Most fighter squadrons belonging to the Rebel Alliance and the Resistance seem to have colour-based names: red, blue, green, gold, etc.

Rogue Squadron stands out as different. Is there any information about where the name comes from and if it has any special meaning?

Legends material is acceptable. I gather Rogue Squadron turned up quite a bit in various EU works.

Other clarifications:

I am aware of the basic meanings of the word rogue.

If it turns out non-colour-based squadron names are actually pretty common, I'm still interested in more background about the Rogue Squadron name specifically, if any exists.

  • +1 for the interesting question, and for clearly specifying that Legends is acceptable in both the question text and tags. I wish all askers were as clear as you.
    – Null
    Jan 10, 2016 at 18:16
  • 2
    OK, this is annoying but I have to give up. I spent about 3 hours digging through some obscure (and not) sources and apparently no clear answer exists as to why that name was chosen (aside from a vague plausible guess that it was similar to to Renegade and that both fit thematically with outlaw Rebels). For reference, Thrawn Trilogy first formally naed Rogue Squadron - but never offered the rationale for the name. Neither did Episode V script that I could find, or Episode V novelization. I may have missed it but "The Journal of making ESB" doesn't have anything either :( Jan 10, 2016 at 20:42
  • ... also couldn't find anything in X-Wing books yet. Oh, and +1, awesome question. Jan 10, 2016 at 20:49
  • @DVK are you aware of any information about who normally names fighter squadrons? The odd name could perhaps be chalked up to idiosyncrasy from General Rieekan, though that would mean ignoring the EU-retcon mentioned in Jane's answer that dates the formation of the squadron to years before the Battle of Hoth. Jan 11, 2016 at 1:20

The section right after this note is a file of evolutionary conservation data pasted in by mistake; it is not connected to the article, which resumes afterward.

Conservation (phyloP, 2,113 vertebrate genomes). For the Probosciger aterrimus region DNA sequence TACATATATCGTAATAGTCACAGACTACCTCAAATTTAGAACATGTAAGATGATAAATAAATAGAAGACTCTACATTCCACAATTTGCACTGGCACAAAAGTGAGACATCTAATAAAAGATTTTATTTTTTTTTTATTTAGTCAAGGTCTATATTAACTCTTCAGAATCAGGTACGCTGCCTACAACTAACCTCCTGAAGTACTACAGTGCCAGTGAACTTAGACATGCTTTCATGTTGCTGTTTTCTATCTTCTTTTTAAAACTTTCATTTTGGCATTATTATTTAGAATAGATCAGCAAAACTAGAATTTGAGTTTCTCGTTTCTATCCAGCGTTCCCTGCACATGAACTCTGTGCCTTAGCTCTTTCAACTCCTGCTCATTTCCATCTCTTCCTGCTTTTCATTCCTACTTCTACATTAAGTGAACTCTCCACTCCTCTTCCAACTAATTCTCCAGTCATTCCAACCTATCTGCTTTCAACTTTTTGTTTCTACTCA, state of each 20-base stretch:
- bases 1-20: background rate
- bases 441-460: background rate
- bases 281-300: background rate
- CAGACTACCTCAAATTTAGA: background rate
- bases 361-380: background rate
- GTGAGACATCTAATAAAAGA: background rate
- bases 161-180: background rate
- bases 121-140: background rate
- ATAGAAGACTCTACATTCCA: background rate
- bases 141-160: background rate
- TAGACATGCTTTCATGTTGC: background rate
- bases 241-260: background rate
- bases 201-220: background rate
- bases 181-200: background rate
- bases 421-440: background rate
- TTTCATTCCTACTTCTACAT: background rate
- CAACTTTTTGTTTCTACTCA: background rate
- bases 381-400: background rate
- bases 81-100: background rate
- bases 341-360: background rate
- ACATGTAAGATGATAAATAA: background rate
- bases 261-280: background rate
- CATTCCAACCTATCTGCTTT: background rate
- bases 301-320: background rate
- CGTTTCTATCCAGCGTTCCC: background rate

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    @RenegadePrincess - IIRC, Wraith squadron was named by Wedge Antilles. Don't recall anyone mentioning any other naming sources. Yub-yub. Jan 11, 2016 at 2:18

3 Answers 3


It seems to be the remnants of Red Squadron that attacked the Death Star near Yavin in A New Hope.

Not sure how canon this is, but Wikipedia gives this background:

Red Squadron was essential to the destruction of the Death Star at the Battle of Yavin. After the battle, the squadron operated as two groups. The first was the Renegade Flight under Commander Narra, the squadron leader, and the second was the Rogue Flight under Luke Skywalker. As the Rogues became more autonomous, they became a group with no standing orders, ready any time or place for urgent missions that would arise. Their core was Luke Skywalker, Wedge Antilles, Zev Senesca, and Wes Janson.

"Rogue squadron" was essentially able to be pulled into any mission that was required, not a specific role or task and was the success to Rogue Flight.

I'm not able to find anything more canon than that. The source cited for the Wikipedia article is The Star Wars Encyclopedia by Stephen J Sansweet.

  • 1
    I suspect the Renegade Flight name was chosen specifically so that it matched thematically with the Rogue Group name from The Empire Strikes Back, but it's still a mystery as to why the theme itself was chosen or where it comes from. Jan 11, 2016 at 1:06
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    @RenegadePrincess I have no doubt that the story of Renegade and Rogues Flights was retconned, but the only reason for the theme that springs to mind is that renegades and rogues are often rebels, so they are reasonable names for Flight names for the Rebel Alliance. I guess that "Rogue Squadron" was just cooler sounding that "Red Squadron" :)